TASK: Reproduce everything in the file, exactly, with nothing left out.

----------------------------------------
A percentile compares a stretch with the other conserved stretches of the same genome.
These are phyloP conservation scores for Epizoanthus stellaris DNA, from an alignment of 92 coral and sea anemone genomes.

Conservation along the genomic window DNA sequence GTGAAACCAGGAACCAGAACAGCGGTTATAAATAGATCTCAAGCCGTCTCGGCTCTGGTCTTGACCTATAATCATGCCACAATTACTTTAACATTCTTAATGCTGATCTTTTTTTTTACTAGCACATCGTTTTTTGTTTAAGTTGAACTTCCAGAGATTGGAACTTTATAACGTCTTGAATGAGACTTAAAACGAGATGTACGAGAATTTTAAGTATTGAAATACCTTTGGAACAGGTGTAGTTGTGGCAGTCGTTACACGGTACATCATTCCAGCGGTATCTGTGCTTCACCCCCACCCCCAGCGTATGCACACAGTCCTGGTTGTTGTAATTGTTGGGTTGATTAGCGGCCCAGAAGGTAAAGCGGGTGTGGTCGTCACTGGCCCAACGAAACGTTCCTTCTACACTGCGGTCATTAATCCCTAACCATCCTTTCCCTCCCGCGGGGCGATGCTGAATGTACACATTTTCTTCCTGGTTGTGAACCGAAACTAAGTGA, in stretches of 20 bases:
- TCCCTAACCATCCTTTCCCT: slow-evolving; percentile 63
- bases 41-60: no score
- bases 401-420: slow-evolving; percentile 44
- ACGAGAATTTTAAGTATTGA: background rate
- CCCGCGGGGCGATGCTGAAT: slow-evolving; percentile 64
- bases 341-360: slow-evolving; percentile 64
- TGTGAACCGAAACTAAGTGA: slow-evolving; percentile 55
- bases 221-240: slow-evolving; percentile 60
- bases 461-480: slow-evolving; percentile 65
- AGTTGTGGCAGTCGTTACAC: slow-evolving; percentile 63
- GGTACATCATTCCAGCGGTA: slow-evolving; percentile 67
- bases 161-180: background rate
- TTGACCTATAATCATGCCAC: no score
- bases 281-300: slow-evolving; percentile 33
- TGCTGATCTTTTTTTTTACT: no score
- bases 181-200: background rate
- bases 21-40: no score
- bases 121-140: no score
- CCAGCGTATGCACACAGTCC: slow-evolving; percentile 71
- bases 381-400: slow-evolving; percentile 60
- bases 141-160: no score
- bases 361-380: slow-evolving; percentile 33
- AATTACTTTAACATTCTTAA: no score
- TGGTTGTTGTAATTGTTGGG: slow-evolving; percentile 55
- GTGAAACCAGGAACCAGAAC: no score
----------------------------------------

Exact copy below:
A percentile compares a stretch with the other conserved stretches of the same genome.
These are phyloP conservation scores for Epizoanthus stellaris DNA, from an alignment of 92 coral and sea anemone genomes.

Conservation along the genomic window DNA sequence GTGAAACCAGGAACCAGAACAGCGGTTATAAATAGATCTCAAGCCGTCTCGGCTCTGGTCTTGACCTATAATCATGCCACAATTACTTTAACATTCTTAATGCTGATCTTTTTTTTTACTAGCACATCGTTTTTTGTTTAAGTTGAACTTCCAGAGATTGGAACTTTATAACGTCTTGAATGAGACTTAAAACGAGATGTACGAGAATTTTAAGTATTGAAATACCTTTGGAACAGGTGTAGTTGTGGCAGTCGTTACACGGTACATCATTCCAGCGGTATCTGTGCTTCACCCCCACCCCCAGCGTATGCACACAGTCCTGGTTGTTGTAATTGTTGGGTTGATTAGCGGCCCAGAAGGTAAAGCGGGTGTGGTCGTCACTGGCCCAACGAAACGTTCCTTCTACACTGCGGTCATTAATCCCTAACCATCCTTTCCCTCCCGCGGGGCGATGCTGAATGTACACATTTTCTTCCTGGTTGTGAACCGAAACTAAGTGA, in stretches of 20 bases:
- TCCCTAACCATCCTTTCCCT: slow-evolving; percentile 63
- bases 41-60: no score
- bases 401-420: slow-evolving; percentile 44
- ACGAGAATTTTAAGTATTGA: background rate
- CCCGCGGGGCGATGCTGAAT: slow-evolving; percentile 64
- bases 341-360: slow-evolving; percentile 64
- TGTGAACCGAAACTAAGTGA: slow-evolving; percentile 55
- bases 221-240: slow-evolving; percentile 60
- bases 461-480: slow-evolving; percentile 65
- AGTTGTGGCAGTCGTTACAC: slow-evolving; percentile 63
- GGTACATCATTCCAGCGGTA: slow-evolving; percentile 67
- bases 161-180: background rate
- TTGACCTATAATCATGCCAC: no score
- bases 281-300: slow-evolving; percentile 33
- TGCTGATCTTTTTTTTTACT: no score
- bases 181-200: background rate
- bases 21-40: no score
- bases 121-140: no score
- CCAGCGTATGCACACAGTCC: slow-evolving; percentile 71
- bases 381-400: slow-evolving; percentile 60
- bases 141-160: no score
- bases 361-380: slow-evolving; percentile 33
- AATTACTTTAACATTCTTAA: no score
- TGGTTGTTGTAATTGTTGGG: slow-evolving; percentile 55
- GTGAAACCAGGAACCAGAAC: no score